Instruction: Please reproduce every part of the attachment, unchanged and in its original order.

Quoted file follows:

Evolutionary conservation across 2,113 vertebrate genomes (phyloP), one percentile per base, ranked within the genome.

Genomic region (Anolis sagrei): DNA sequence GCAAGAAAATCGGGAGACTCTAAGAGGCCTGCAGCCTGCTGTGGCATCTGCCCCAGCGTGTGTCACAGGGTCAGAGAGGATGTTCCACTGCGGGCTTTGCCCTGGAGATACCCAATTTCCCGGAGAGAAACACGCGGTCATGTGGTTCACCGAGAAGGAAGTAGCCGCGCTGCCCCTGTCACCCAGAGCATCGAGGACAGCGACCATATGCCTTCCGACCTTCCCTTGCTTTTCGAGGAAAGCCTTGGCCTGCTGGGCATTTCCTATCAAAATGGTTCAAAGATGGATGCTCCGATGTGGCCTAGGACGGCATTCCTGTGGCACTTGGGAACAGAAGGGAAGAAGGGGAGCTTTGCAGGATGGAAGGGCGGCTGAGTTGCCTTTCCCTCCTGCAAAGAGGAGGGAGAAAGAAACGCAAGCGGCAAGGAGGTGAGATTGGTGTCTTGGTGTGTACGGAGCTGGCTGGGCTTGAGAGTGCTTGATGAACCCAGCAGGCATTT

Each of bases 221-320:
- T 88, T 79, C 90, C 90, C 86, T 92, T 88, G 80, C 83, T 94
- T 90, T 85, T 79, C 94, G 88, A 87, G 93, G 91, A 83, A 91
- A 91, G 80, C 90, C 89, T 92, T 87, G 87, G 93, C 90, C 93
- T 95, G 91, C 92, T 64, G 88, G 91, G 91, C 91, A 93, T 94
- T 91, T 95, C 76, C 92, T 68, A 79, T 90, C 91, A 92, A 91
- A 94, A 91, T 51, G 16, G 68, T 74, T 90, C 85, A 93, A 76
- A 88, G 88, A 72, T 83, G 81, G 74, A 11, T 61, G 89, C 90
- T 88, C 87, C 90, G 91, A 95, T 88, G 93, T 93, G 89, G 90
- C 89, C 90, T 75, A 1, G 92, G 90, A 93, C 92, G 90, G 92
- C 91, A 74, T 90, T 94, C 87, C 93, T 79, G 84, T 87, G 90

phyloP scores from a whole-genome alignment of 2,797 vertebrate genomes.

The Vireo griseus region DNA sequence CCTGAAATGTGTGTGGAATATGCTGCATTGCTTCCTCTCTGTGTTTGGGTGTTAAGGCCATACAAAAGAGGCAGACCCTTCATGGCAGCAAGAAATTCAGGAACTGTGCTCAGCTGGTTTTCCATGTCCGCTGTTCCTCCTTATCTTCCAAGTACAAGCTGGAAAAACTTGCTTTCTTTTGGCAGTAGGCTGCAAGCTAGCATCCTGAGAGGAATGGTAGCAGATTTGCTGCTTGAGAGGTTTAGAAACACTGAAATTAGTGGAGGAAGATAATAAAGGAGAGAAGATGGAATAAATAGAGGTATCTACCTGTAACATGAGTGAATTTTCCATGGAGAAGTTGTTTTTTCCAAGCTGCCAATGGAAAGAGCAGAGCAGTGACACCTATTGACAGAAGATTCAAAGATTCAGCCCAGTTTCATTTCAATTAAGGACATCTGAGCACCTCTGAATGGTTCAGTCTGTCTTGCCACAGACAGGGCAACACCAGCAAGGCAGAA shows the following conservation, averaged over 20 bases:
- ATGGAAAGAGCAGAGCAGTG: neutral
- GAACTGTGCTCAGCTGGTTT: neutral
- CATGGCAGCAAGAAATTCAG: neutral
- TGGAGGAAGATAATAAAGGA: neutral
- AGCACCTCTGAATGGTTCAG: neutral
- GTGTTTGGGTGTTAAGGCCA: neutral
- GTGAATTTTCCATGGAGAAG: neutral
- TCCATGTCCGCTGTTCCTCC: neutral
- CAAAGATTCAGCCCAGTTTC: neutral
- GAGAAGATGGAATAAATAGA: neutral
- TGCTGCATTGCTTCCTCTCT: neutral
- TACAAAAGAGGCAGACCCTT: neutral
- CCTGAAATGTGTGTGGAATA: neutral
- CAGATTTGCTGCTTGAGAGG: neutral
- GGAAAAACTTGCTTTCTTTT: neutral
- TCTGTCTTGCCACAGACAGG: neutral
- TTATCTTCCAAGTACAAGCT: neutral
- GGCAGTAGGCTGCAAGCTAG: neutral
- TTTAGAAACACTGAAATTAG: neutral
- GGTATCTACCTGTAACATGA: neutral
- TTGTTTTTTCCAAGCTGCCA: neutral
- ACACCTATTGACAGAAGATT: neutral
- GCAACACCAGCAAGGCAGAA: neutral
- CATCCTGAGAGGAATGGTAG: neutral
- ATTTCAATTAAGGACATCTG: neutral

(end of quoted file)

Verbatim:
Evolutionary conservation across 2,113 vertebrate genomes (phyloP), one percentile per base, ranked within the genome.

Genomic region (Anolis sagrei): DNA sequence GCAAGAAAATCGGGAGACTCTAAGAGGCCTGCAGCCTGCTGTGGCATCTGCCCCAGCGTGTGTCACAGGGTCAGAGAGGATGTTCCACTGCGGGCTTTGCCCTGGAGATACCCAATTTCCCGGAGAGAAACACGCGGTCATGTGGTTCACCGAGAAGGAAGTAGCCGCGCTGCCCCTGTCACCCAGAGCATCGAGGACAGCGACCATATGCCTTCCGACCTTCCCTTGCTTTTCGAGGAAAGCCTTGGCCTGCTGGGCATTTCCTATCAAAATGGTTCAAAGATGGATGCTCCGATGTGGCCTAGGACGGCATTCCTGTGGCACTTGGGAACAGAAGGGAAGAAGGGGAGCTTTGCAGGATGGAAGGGCGGCTGAGTTGCCTTTCCCTCCTGCAAAGAGGAGGGAGAAAGAAACGCAAGCGGCAAGGAGGTGAGATTGGTGTCTTGGTGTGTACGGAGCTGGCTGGGCTTGAGAGTGCTTGATGAACCCAGCAGGCATTT

Each of bases 221-320:
- T 88, T 79, C 90, C 90, C 86, T 92, T 88, G 80, C 83, T 94
- T 90, T 85, T 79, C 94, G 88, A 87, G 93, G 91, A 83, A 91
- A 91, G 80, C 90, C 89, T 92, T 87, G 87, G 93, C 90, C 93
- T 95, G 91, C 92, T 64, G 88, G 91, G 91, C 91, A 93, T 94
- T 91, T 95, C 76, C 92, T 68, A 79, T 90, C 91, A 92, A 91
- A 94, A 91, T 51, G 16, G 68, T 74, T 90, C 85, A 93, A 76
- A 88, G 88, A 72, T 83, G 81, G 74, A 11, T 61, G 89, C 90
- T 88, C 87, C 90, G 91, A 95, T 88, G 93, T 93, G 89, G 90
- C 89, C 90, T 75, A 1, G 92, G 90, A 93, C 92, G 90, G 92
- C 91, A 74, T 90, T 94, C 87, C 93, T 79, G 84, T 87, G 90

phyloP scores from a whole-genome alignment of 2,797 vertebrate genomes.

The Vireo griseus region DNA sequence CCTGAAATGTGTGTGGAATATGCTGCATTGCTTCCTCTCTGTGTTTGGGTGTTAAGGCCATACAAAAGAGGCAGACCCTTCATGGCAGCAAGAAATTCAGGAACTGTGCTCAGCTGGTTTTCCATGTCCGCTGTTCCTCCTTATCTTCCAAGTACAAGCTGGAAAAACTTGCTTTCTTTTGGCAGTAGGCTGCAAGCTAGCATCCTGAGAGGAATGGTAGCAGATTTGCTGCTTGAGAGGTTTAGAAACACTGAAATTAGTGGAGGAAGATAATAAAGGAGAGAAGATGGAATAAATAGAGGTATCTACCTGTAACATGAGTGAATTTTCCATGGAGAAGTTGTTTTTTCCAAGCTGCCAATGGAAAGAGCAGAGCAGTGACACCTATTGACAGAAGATTCAAAGATTCAGCCCAGTTTCATTTCAATTAAGGACATCTGAGCACCTCTGAATGGTTCAGTCTGTCTTGCCACAGACAGGGCAACACCAGCAAGGCAGAA shows the following conservation, averaged over 20 bases:
- ATGGAAAGAGCAGAGCAGTG: neutral
- GAACTGTGCTCAGCTGGTTT: neutral
- CATGGCAGCAAGAAATTCAG: neutral
- TGGAGGAAGATAATAAAGGA: neutral
- AGCACCTCTGAATGGTTCAG: neutral
- GTGTTTGGGTGTTAAGGCCA: neutral
- GTGAATTTTCCATGGAGAAG: neutral
- TCCATGTCCGCTGTTCCTCC: neutral
- CAAAGATTCAGCCCAGTTTC: neutral
- GAGAAGATGGAATAAATAGA: neutral
- TGCTGCATTGCTTCCTCTCT: neutral
- TACAAAAGAGGCAGACCCTT: neutral
- CCTGAAATGTGTGTGGAATA: neutral
- CAGATTTGCTGCTTGAGAGG: neutral
- GGAAAAACTTGCTTTCTTTT: neutral
- TCTGTCTTGCCACAGACAGG: neutral
- TTATCTTCCAAGTACAAGCT: neutral
- GGCAGTAGGCTGCAAGCTAG: neutral
- TTTAGAAACACTGAAATTAG: neutral
- GGTATCTACCTGTAACATGA: neutral
- TTGTTTTTTCCAAGCTGCCA: neutral
- ACACCTATTGACAGAAGATT: neutral
- GCAACACCAGCAAGGCAGAA: neutral
- CATCCTGAGAGGAATGGTAG: neutral
- ATTTCAATTAAGGACATCTG: neutral